Attorneys & Professionals
Whitney Gibson, a partner in the Cincinnati office and the leader of the firm’s internet defamation group, authored an article for Social Media Explorer about “Twitter parties.” According to the article, Twitter parties involve a time period in which Twitter users partake in discussion with a brand or company by submitting tweets using a predetermined hashtag. Gibson says that because Twitter parties often involve contests or giveaways there is a potential for brands to directly or indirectly violate the Federal Trade Commission (FTC) rules.
The article states:
“The FTC has long required advertisers and endorsers to disclose these material connections (financial relationships, essentially) and, in 2009, the FTC extended its published regulations to encompass online activity. Twitter party hosts tend to be highly followed/highly influential Twitter users, meaning any endorsements have the potential to reach large numbers of people.
In short, the rule of thumb for brands giving away free products or otherwise getting free publicity is: disclose, disclose, disclose. If you provide someone with money or free products as compensation for hosting a Twitter party, it is essential that he or she discloses that fact.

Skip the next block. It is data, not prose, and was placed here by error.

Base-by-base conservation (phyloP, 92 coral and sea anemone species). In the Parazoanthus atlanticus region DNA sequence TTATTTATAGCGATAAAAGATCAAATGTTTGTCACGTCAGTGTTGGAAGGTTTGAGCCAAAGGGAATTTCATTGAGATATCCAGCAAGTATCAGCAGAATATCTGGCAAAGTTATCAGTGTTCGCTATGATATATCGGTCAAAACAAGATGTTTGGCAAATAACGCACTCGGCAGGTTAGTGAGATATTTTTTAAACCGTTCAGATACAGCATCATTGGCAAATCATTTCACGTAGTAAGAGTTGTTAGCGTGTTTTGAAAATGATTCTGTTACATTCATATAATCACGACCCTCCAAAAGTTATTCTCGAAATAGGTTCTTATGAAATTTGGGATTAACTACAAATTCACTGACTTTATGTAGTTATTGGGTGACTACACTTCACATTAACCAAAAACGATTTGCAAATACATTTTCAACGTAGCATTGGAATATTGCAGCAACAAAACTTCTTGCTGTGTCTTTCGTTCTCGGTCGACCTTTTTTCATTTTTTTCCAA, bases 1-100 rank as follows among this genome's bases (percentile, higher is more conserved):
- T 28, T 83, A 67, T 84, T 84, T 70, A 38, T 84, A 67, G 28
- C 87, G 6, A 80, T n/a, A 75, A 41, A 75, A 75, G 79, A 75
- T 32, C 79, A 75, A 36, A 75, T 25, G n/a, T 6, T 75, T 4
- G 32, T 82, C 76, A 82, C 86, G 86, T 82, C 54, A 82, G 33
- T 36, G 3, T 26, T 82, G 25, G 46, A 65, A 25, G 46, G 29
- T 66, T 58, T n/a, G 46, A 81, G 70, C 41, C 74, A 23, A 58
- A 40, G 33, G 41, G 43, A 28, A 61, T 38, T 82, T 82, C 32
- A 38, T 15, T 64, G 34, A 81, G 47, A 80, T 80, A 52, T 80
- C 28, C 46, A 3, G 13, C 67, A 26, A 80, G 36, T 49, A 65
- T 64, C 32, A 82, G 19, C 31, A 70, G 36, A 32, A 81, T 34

For example, September 16, 2014 was apparently ‘National Play-Doh Day.’ At 3:00 p.m., Hasbro sponsored a Twitter party, featuring a chat about toys and prize giveaways. Just minutes into the Twitter Party, host @MomSpark wisely tweeted the following: ‘DISCLOSURE: I received compensation for hosting this Twitter party. #PlayDohDay’
That tweet could not disclose @MomSpark’s compensation any more clearly, and should satisfy the FTC’s standards. By now, most brands sponsoring Twitter Parties should be familiar with the FTC’s rules and presumably would require a host to make a similar statement.”
To read the entire article, visit the Social Media Explorer website.